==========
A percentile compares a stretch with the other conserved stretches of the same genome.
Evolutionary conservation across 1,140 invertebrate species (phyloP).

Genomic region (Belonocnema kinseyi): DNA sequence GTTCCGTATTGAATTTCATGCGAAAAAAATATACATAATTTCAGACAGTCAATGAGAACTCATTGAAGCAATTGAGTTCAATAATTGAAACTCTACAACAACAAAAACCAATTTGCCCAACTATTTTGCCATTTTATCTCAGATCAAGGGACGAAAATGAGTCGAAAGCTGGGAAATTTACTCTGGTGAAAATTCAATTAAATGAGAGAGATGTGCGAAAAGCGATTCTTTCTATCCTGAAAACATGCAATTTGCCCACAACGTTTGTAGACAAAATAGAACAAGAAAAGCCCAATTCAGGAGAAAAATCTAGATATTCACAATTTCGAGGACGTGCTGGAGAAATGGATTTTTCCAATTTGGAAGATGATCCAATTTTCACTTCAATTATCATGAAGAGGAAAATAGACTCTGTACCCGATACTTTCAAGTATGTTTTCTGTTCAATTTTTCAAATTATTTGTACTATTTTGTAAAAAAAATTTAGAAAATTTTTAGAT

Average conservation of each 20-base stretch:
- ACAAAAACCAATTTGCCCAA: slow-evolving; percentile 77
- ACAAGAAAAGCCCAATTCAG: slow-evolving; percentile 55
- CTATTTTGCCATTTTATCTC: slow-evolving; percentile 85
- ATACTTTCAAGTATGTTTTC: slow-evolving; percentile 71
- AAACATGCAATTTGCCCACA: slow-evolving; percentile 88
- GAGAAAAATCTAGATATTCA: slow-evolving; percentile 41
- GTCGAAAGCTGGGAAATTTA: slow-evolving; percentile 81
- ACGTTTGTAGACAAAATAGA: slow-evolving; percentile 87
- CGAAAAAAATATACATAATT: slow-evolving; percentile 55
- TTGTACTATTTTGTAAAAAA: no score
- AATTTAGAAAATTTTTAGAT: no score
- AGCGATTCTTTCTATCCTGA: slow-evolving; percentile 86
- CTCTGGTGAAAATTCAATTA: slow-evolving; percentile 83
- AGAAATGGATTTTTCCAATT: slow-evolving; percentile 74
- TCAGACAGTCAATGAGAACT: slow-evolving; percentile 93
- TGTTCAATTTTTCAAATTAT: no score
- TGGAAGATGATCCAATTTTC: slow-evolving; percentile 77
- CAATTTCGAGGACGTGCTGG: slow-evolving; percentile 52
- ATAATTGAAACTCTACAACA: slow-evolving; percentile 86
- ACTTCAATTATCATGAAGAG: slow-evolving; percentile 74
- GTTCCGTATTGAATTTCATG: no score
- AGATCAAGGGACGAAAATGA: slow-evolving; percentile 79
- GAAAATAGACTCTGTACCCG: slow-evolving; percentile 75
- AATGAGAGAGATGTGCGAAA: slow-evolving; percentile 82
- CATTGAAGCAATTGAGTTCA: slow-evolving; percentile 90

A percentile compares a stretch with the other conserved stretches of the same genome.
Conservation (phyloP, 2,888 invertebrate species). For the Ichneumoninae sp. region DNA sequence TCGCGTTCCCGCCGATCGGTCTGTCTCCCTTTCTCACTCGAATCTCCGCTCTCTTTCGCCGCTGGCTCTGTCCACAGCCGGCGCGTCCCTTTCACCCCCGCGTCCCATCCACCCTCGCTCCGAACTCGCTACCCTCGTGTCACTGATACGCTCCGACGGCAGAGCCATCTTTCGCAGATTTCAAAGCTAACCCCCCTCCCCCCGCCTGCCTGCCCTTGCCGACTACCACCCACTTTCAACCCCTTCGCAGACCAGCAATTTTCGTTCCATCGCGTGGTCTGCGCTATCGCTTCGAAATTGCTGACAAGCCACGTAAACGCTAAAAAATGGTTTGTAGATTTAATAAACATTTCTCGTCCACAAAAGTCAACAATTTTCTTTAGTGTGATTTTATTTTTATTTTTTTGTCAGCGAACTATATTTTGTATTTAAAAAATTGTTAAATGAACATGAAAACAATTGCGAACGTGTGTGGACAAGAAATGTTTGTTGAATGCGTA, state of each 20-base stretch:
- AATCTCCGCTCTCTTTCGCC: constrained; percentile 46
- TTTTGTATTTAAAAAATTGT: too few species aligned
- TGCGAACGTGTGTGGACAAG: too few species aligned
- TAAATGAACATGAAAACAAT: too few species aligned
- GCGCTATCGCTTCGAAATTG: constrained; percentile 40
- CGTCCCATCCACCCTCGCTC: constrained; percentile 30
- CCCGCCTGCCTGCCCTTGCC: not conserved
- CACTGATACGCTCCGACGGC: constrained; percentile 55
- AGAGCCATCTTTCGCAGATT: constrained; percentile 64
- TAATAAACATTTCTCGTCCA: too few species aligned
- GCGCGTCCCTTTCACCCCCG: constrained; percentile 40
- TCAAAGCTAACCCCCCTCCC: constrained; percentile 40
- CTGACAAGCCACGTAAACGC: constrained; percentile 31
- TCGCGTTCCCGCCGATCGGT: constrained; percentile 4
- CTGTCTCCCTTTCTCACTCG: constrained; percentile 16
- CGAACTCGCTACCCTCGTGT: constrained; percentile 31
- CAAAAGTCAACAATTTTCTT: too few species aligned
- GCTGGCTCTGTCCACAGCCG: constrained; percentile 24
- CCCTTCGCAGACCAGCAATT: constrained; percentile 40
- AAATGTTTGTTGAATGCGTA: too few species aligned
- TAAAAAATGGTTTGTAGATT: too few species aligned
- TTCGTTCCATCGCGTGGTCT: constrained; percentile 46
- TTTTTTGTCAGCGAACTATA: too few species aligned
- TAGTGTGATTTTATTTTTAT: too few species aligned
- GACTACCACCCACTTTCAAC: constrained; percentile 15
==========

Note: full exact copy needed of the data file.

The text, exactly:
A percentile compares a stretch with the other conserved stretches of the same genome.
Evolutionary conservation across 1,140 invertebrate species (phyloP).

Genomic region (Belonocnema kinseyi): DNA sequence GTTCCGTATTGAATTTCATGCGAAAAAAATATACATAATTTCAGACAGTCAATGAGAACTCATTGAAGCAATTGAGTTCAATAATTGAAACTCTACAACAACAAAAACCAATTTGCCCAACTATTTTGCCATTTTATCTCAGATCAAGGGACGAAAATGAGTCGAAAGCTGGGAAATTTACTCTGGTGAAAATTCAATTAAATGAGAGAGATGTGCGAAAAGCGATTCTTTCTATCCTGAAAACATGCAATTTGCCCACAACGTTTGTAGACAAAATAGAACAAGAAAAGCCCAATTCAGGAGAAAAATCTAGATATTCACAATTTCGAGGACGTGCTGGAGAAATGGATTTTTCCAATTTGGAAGATGATCCAATTTTCACTTCAATTATCATGAAGAGGAAAATAGACTCTGTACCCGATACTTTCAAGTATGTTTTCTGTTCAATTTTTCAAATTATTTGTACTATTTTGTAAAAAAAATTTAGAAAATTTTTAGAT

Average conservation of each 20-base stretch:
- ACAAAAACCAATTTGCCCAA: slow-evolving; percentile 77
- ACAAGAAAAGCCCAATTCAG: slow-evolving; percentile 55
- CTATTTTGCCATTTTATCTC: slow-evolving; percentile 85
- ATACTTTCAAGTATGTTTTC: slow-evolving; percentile 71
- AAACATGCAATTTGCCCACA: slow-evolving; percentile 88
- GAGAAAAATCTAGATATTCA: slow-evolving; percentile 41
- GTCGAAAGCTGGGAAATTTA: slow-evolving; percentile 81
- ACGTTTGTAGACAAAATAGA: slow-evolving; percentile 87
- CGAAAAAAATATACATAATT: slow-evolving; percentile 55
- TTGTACTATTTTGTAAAAAA: no score
- AATTTAGAAAATTTTTAGAT: no score
- AGCGATTCTTTCTATCCTGA: slow-evolving; percentile 86
- CTCTGGTGAAAATTCAATTA: slow-evolving; percentile 83
- AGAAATGGATTTTTCCAATT: slow-evolving; percentile 74
- TCAGACAGTCAATGAGAACT: slow-evolving; percentile 93
- TGTTCAATTTTTCAAATTAT: no score
- TGGAAGATGATCCAATTTTC: slow-evolving; percentile 77
- CAATTTCGAGGACGTGCTGG: slow-evolving; percentile 52
- ATAATTGAAACTCTACAACA: slow-evolving; percentile 86
- ACTTCAATTATCATGAAGAG: slow-evolving; percentile 74
- GTTCCGTATTGAATTTCATG: no score
- AGATCAAGGGACGAAAATGA: slow-evolving; percentile 79
- GAAAATAGACTCTGTACCCG: slow-evolving; percentile 75
- AATGAGAGAGATGTGCGAAA: slow-evolving; percentile 82
- CATTGAAGCAATTGAGTTCA: slow-evolving; percentile 90

A percentile compares a stretch with the other conserved stretches of the same genome.
Conservation (phyloP, 2,888 invertebrate species). For the Ichneumoninae sp. region DNA sequence TCGCGTTCCCGCCGATCGGTCTGTCTCCCTTTCTCACTCGAATCTCCGCTCTCTTTCGCCGCTGGCTCTGTCCACAGCCGGCGCGTCCCTTTCACCCCCGCGTCCCATCCACCCTCGCTCCGAACTCGCTACCCTCGTGTCACTGATACGCTCCGACGGCAGAGCCATCTTTCGCAGATTTCAAAGCTAACCCCCCTCCCCCCGCCTGCCTGCCCTTGCCGACTACCACCCACTTTCAACCCCTTCGCAGACCAGCAATTTTCGTTCCATCGCGTGGTCTGCGCTATCGCTTCGAAATTGCTGACAAGCCACGTAAACGCTAAAAAATGGTTTGTAGATTTAATAAACATTTCTCGTCCACAAAAGTCAACAATTTTCTTTAGTGTGATTTTATTTTTATTTTTTTGTCAGCGAACTATATTTTGTATTTAAAAAATTGTTAAATGAACATGAAAACAATTGCGAACGTGTGTGGACAAGAAATGTTTGTTGAATGCGTA, state of each 20-base stretch:
- AATCTCCGCTCTCTTTCGCC: constrained; percentile 46
- TTTTGTATTTAAAAAATTGT: too few species aligned
- TGCGAACGTGTGTGGACAAG: too few species aligned
- TAAATGAACATGAAAACAAT: too few species aligned
- GCGCTATCGCTTCGAAATTG: constrained; percentile 40
- CGTCCCATCCACCCTCGCTC: constrained; percentile 30
- CCCGCCTGCCTGCCCTTGCC: not conserved
- CACTGATACGCTCCGACGGC: constrained; percentile 55
- AGAGCCATCTTTCGCAGATT: constrained; percentile 64
- TAATAAACATTTCTCGTCCA: too few species aligned
- GCGCGTCCCTTTCACCCCCG: constrained; percentile 40
- TCAAAGCTAACCCCCCTCCC: constrained; percentile 40
- CTGACAAGCCACGTAAACGC: constrained; percentile 31
- TCGCGTTCCCGCCGATCGGT: constrained; percentile 4
- CTGTCTCCCTTTCTCACTCG: constrained; percentile 16
- CGAACTCGCTACCCTCGTGT: constrained; percentile 31
- CAAAAGTCAACAATTTTCTT: too few species aligned
- GCTGGCTCTGTCCACAGCCG: constrained; percentile 24
- CCCTTCGCAGACCAGCAATT: constrained; percentile 40
- AAATGTTTGTTGAATGCGTA: too few species aligned
- TAAAAAATGGTTTGTAGATT: too few species aligned
- TTCGTTCCATCGCGTGGTCT: constrained; percentile 46
- TTTTTTGTCAGCGAACTATA: too few species aligned
- TAGTGTGATTTTATTTTTAT: too few species aligned
- GACTACCACCCACTTTCAAC: constrained; percentile 15